Here is a simple implementation of the Discrete Fourier Transform:


function [ft] = myFourierTransform (X, n)
% Objective: 
%   Apply the Discrete Fourier Transform on X.
% Input:
%   X - 1xM - complex vector - data points (signal discretisation). 
%   n - 1x1 - integer scalar - number of discrete frequencies (spectrum discretisation). 
% Output:
%   ft - 1xn - complex vector - "quantity of" i-th frequency in X.
% Complexity: O(n * M).
% Author:  
% Date:  

  ft = zeros(1, n);
  freq = @(point_index, freq_index, total_freqs)...
  exp( -2 .* pi .* j  .*(point_index - 1) .* (freq_index - 1) / total_freqs );  

  for i = 1 : n

    f_i = freq(1: numel(X), i, n);

    ft(i) = dot(X, f_i);



Here is a script file applying the above and comparing it to the built-in function fft(X, n):


clc; clear; close all;

% Signal parameters
A = 1;                                 % signal amplitude.
f = 10;                                % frequency of the signal 10 Hz.
theta = 0.25 * pi;                     % initial phase of the signal.     
measurement_rate = f * 30;             % Nyquist-Shannon Th.-rate of measurement >=2*f. 

nPeriods = 7;                          % number of periods to be displayed.
tBeg = 0;                                                               
tEnd = nPeriods * 1 / f;                                       
tStep = 1 / measurement_rate ;  

t = tBeg : tStep : tEnd;                         
x = A * sin(2 * pi * f * t + theta);   % sine wave A= 1 V,f= 10 Hz, phi_0= pi/4 rad.
P = A^2 / 2;                           % signal power=\frac{1}{T}\int_0^T {x{^2}(t)dt}.
point_num = numel(x);

% Plot the test signal.
subplot(3, 1, 1)
plot(t, x);
xlabel('Time [sec]');
title('Test Signal.');
legend( sprintf( 'f = %.2f [Hz] \n A = %.2f [V]', f, A ) );

% Apply FFT and obtain spectrum of test signal.
freq_num = 2^10;                       % Discretise the spectrum in 1024 frequencies.
bfft = fft(x, freq_num);               % built-in Discrete Fourier Transform.

bfft = fftshift(bfft);                 % shift f(0) at the middle of the vector.            

% Calculate signal power \frac{X_k * X_k^{*}}{Frequency_Discretisation * Data_size}.                  
power = bfft .* conj(bfft) / (freq_num * point_num); 

% Frequency axis starts at: -f/2 ends at: f/2 and includes: n frequencies.  
frequencies = measurement_rate * (-freq_num / 2 : freq_num/ 2 -1) / freq_num; 

subplot(3, 1, 2)
plot(frequencies, power);
xlabel('Frequency [Hz]');
axis([-10*f 10*f])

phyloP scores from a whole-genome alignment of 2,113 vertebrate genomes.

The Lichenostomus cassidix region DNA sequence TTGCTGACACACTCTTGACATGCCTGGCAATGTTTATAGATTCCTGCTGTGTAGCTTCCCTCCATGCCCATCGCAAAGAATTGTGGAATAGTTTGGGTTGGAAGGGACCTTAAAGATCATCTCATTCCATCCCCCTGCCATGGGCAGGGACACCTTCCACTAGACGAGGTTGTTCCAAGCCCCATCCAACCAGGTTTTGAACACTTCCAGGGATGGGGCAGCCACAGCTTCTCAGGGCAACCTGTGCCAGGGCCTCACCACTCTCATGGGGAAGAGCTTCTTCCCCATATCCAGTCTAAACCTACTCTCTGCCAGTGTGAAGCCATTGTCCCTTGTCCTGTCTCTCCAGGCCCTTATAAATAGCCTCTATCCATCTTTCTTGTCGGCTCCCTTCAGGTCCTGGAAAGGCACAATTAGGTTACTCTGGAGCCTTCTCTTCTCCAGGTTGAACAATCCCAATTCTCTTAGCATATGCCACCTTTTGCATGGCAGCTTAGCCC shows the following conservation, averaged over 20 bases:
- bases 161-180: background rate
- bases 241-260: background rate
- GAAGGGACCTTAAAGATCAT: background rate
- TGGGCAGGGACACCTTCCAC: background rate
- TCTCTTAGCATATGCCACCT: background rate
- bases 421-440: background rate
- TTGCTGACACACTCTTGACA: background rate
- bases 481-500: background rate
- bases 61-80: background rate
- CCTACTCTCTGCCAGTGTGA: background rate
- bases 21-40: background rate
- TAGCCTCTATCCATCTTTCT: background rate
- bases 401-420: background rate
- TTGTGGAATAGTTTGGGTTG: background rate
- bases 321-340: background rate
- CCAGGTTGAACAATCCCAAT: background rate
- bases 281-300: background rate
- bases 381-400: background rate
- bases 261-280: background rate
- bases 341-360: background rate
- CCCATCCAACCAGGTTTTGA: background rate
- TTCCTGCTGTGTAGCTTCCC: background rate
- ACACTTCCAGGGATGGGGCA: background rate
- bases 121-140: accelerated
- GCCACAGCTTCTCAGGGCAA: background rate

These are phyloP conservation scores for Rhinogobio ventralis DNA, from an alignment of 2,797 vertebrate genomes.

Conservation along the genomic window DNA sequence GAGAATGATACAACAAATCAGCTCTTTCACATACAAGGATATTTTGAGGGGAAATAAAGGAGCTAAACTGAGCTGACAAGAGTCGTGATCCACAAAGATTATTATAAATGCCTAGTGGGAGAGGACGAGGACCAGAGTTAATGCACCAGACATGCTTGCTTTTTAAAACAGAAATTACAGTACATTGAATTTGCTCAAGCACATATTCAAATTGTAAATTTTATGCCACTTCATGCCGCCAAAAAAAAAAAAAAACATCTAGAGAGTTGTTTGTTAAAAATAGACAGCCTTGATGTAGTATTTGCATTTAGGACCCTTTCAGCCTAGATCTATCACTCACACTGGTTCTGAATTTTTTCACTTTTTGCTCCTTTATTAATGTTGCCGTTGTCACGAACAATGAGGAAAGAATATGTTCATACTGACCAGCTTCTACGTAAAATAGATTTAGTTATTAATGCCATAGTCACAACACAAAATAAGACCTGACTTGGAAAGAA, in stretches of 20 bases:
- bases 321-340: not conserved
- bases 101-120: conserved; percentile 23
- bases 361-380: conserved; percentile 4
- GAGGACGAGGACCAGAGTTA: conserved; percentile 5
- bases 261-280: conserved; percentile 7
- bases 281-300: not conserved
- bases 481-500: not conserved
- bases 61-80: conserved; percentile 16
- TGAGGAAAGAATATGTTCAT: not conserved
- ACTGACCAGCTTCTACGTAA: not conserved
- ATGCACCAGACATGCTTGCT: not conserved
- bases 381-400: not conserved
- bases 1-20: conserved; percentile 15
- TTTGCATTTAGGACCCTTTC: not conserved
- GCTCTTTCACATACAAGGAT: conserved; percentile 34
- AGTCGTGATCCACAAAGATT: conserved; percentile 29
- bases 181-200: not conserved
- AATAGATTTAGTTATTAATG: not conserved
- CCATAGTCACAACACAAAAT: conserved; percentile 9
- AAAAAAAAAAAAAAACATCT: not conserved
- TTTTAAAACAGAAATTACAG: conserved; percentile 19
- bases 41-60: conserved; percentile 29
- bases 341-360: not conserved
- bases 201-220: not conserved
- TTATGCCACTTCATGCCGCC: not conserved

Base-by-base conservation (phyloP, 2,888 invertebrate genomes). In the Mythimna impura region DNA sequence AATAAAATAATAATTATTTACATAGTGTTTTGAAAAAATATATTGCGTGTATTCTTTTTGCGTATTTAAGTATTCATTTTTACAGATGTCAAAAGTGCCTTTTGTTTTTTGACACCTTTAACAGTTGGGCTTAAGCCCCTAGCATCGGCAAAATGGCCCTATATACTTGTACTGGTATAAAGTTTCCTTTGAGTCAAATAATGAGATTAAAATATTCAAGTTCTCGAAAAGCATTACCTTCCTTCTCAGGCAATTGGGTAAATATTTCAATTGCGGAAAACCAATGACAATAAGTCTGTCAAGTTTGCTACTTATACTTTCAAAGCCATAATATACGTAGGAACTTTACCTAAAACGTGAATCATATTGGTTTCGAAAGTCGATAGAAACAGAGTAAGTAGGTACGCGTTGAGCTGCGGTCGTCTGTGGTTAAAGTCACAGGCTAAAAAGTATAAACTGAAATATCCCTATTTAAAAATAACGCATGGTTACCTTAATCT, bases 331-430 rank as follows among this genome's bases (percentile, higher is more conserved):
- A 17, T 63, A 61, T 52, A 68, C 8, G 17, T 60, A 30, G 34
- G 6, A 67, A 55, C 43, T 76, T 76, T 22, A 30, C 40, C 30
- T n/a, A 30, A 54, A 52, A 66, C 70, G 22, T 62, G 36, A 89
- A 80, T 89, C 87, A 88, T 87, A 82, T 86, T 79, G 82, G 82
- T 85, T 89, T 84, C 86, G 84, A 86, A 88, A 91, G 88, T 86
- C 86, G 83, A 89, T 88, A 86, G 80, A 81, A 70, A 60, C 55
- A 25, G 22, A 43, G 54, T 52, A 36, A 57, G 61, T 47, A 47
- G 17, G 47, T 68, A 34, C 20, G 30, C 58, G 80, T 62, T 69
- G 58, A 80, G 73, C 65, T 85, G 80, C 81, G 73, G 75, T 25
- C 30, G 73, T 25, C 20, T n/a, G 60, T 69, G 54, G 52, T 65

set(gca, 'XTick', [-10*f : f : 10*f]);
ylabel('Power [Watt]');
title('Power Spectral Density.')
legend( sprintf( 'f = %.2f [Hz]\n P = %.2f [W].', f ,P ) )

% Apply custom implementation of Discrete Fourier Transform.
cdft = myFourierTransform(x, freq_num);
cdft = fftshift(cdft);      
cpower = cdft .* conj(cdft) / (freq_num * point_num); 

subplot(3, 1, 3)
plot(frequencies, cpower);
xlabel('Frequency [Hz]');
axis([-10*f 10*f])
set(gca, 'XTick', [-10*f : f : 10*f]);
ylabel('Power [Watt]');
title('Power Spectral Density.')
legend( sprintf( 'f = %.2f [Hz]\n P = %.2f [W].', f, P ) )

error = abs( sum(cdft) - sum(bfft) )

Command Line:

>> applyMyFourierTransform


>> error =   1.7346e-011

Sinusoid signal with power spectral density plots


How can I estimate the validity of the values produced by the custom implementation? Is this a reasonable estimate?

error = abs( sum(cdft) - sum(bfft) )

A few things:

When you have the start, endpoint and the number of steps you want in a vector then linspace is better than colon:

t = linspace(tBeg, tEnd, measurement_rate);

It's cleaner, since you don't have to calculate the length of each step.

exp( -2 .* pi .* j  .*(point_index - 1) .* (freq_index - 1) / total_freqs );

j looks like a variable, especially since you use i as a variable later on. The recommended way to denote the imaginary unit is 1i or 1j. That way it can't be confused with a variable, and you don't risk overwriting it.

You don't need .* when multiplying by scalars. It's only needed between matrices or vectors. If you only use it between matrices then it's easy to see which variables are vectors/matrices, and which are just scalars. It's now hard to tell if point_index, freq_index and/or total_freqs are scalars or matrices.

There's only one vector in that statement (point_index), so no dots are needed.

The for loop can be vectorized, which is the MATLAB way to do something like that. I don't have MATLAB at hand, so I can't do it for you, unfortunately. If you have a version newer than R2015B, then you can do implicit matrix expansion by adding two vectors of different orientation:

[1; 2; 3] + [4, 5, 6] = [5, 6, 7;6, 7, 8;7, 8, 9]

You can do this with point_index and freq_index, then do matrix multiplication to get the final ft.

Don't use error as a variable name. It's a useful function that you can use to, well, throw errors.

You don't need a space after \n in a string, unless you actually want a space in front of the first letter in the next line:

f = %.2f [Hz] \nA = %.2f [V]'

  • Your variable names are very good
  • Your coding style is good
  • I don't like clear and close all in the beginning of the script, but that's up to you.
| improve this answer | |

Two things to add to Stewie's answer:

  1. The second statement in your DFT function wraps using .... I would recommend that you indent the second line of this statement to make that more obvious.

  2. Regarding your computation of the error: positive and negative errors will cancel out the way you do this. It would be better to compute the mean of absolute differences, or the mean of their squares:

    err = mean(abs(cdft - bfft));
    err = mean(abs(cdft - bfft).^2);

    These are the "mean absolute error" and "mean square error" metrics, very common in all fields of engineering.

    I've also seen people compare the power spectra to evaluate FFT algorithms.

| improve this answer | |

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